Sunday, August 5, 2007

Day 42: PGE Park

All photos from Portland and PGE Park are available on Flickr.

At the end of the 6th week of the tour, we find ourselves becoming more and more road weary. Added to the long time we have been on the road is the our unimaginable marathon sprint from Houston to Seattle, over 3,000 miles, in less than a week. So, we took our time leaving Seattle on Saturday morning. Peter and I both slept until about 10 AM, then enjoyed leisurely showers, and watched a Mickey Mantle documentary before hitting the road for Portland, OR. This stop was special for a couple of reasons. First of all, Portland is where my involvement in Habitat for Humanity began. Over Spring Break 2003 I was part of a Collegiate Challenge group that spent a week painting a house in Portland. I had an absolute blast and that trip is why I'm still involved with Habitat today. Plus, we got to see the Brewers AAA team - the Nashville Sounds.

We arrived in Portland at about 2:30 PM and had a couple of hours to walk around. We both wished that we could have spent more time in this wonderful city but we were excited and stupid back in March and booked ourselves for a day game in Oakland on Sunday. We found some street parking near PGE Park and hopped the MAX train to downtown (P.S. - so far the coolest mass transit name). We then caught a street car to the Pearl District. Peter was very excited to see this part of the city because it had served as the main precedent for his thesis. While he was running all over, shouting "This photo was in my document," I was content to wade in the fountain and do an awesome banister slide (look at the pictures) at another neighborhood park. I'll hand it to Peter, though, the Pearl District was very nice and it's incredible that all that space was created out of marshland. There weren't even any mosquitoes!

After our architectural sightseeing was over, we walked along the street car tracks back towards downtown Portland. Along the way we passed Powell's City of books, a four floor bookstore that takes up a whole city block. Having already been in Powell's and Peter having no interest in reading we passed by and entered Rocco's Pizza across the street. There we both enjoyed a huge, cheap slice of pie and I had a $1 Pabst. While enjoying our meal Peter was flipping though the Portland Visitor's Guide and saw that Henry's Pub and Grill, a popular tourist destination, was just down the block. Of course we headed there for one more drink before heading back to the park. At Henry's we were greeted by a most unique bar. It had a refrigerated rail that kept your drink cold. It was an unbelievable feature and should be installed at every bar in the country.

After finishing our drinks we headed back to the ballpark and setup our fundraising effort at the MAX station across the street from the park. I had high hopes for our efforts and we raise $25, not bad for a minor league game. We did meet our first hostile passerby of the trip though. While most people think our idea that "You can't get anything inside the park for a dollar, so you should donate it to Habitat" is thoughtful and funny, this gentleman was very offended. After briefly shouting at us he moved on.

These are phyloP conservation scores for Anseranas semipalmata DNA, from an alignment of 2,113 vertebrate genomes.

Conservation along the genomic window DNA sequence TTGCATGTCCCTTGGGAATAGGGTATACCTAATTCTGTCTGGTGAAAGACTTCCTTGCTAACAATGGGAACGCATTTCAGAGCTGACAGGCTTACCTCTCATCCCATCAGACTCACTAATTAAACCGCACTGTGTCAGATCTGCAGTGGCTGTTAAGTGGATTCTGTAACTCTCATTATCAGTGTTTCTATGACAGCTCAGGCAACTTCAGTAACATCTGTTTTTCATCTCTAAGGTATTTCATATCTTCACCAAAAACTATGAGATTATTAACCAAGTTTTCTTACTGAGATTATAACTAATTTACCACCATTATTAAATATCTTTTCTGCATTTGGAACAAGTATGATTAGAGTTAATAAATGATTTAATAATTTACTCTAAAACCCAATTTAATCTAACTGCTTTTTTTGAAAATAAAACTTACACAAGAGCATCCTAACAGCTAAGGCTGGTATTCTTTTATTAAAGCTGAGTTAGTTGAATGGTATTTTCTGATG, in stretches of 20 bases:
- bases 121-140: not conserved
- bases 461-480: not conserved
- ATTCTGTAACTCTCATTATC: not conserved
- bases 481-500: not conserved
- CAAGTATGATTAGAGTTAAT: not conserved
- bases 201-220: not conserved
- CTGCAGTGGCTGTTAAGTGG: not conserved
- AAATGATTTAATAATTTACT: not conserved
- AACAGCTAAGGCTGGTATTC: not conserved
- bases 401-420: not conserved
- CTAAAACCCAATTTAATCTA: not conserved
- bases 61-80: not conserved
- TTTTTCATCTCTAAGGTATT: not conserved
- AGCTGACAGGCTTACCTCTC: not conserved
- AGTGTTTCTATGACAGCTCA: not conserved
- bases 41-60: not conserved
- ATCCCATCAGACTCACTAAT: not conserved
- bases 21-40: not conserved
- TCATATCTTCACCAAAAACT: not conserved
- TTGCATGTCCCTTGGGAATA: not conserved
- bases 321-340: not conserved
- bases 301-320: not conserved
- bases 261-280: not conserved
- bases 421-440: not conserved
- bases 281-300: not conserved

We were very excited to get into the game because we knew we would be seeing many past, present, and future Brewers. Our haste did not prevent us, however, from stopping to acquire a PGE non-protective hardhat that the park's sponsor was passing out on the entry plaza. We had expected big things from PGE Park but it was nothing special. First of all, the field was artificial turf. If you can't grow grass in Portland, where can you grow it? The park does have several unique features. The field is located below street level and is shoehorned into its sight, meaning the left field line is very short and has a huge wall, like in Boston. Also, the scoreboard is entirely hand operated, even the balls and strikes and at bat number.

The game was quite thrilling for us. As expected, the first six Sounds batters had seen time with the Brewers either this season or last. Gabe Gross was the star of the evening, knocking two home runs. My favorite Brewer, 2B Ricky Weeks, looked to becoming out of his season-long slum with three hits. P Adam Pettyjohn pitched 6 solid innings and you may be seeing him in Milwaukee very soon if that bullpen continues to struggle. We cheered loud and it was an exciting 10-9 Sounds win.

After the game we felt the effects of our March stupidity. We climbed into Old Yeller and began the trek through the night to Oakland - a 10 hour drive - for a 1 PM game.

park stats and rankings:
aesthetics - 4
views from park - 6
view to field - 5
surrounding area - 8 (Portland is awesome)
food variety - 4
nachos - 4 (nothing special)
beer - 4 (decent variety but very expensive)
vendor price - 6
ticket price - 5 ($8 GA a bit pricy for minors)
atmosphere - 4
walk to park - 7 (most take the train)
parking price/proximity - 10 (two blocks away for free)
concourses - 3
team shop - 2

best food - polish sausage
most unique stadium feature - 100% hand-operated scoreboard
best jumbotron feature - Fun Pear Facts
best between-inning feature - Scott's Toilet Paper Race

field dimensions - 317/405/320
starters - Adam Pettyjohn (NAS) v. Shawn Estes (POR)
opponent - Nashville Sounds
time of game - 3:09
attendance - 7330
score - 10-9 L
Brewers score that day - 6-5 W

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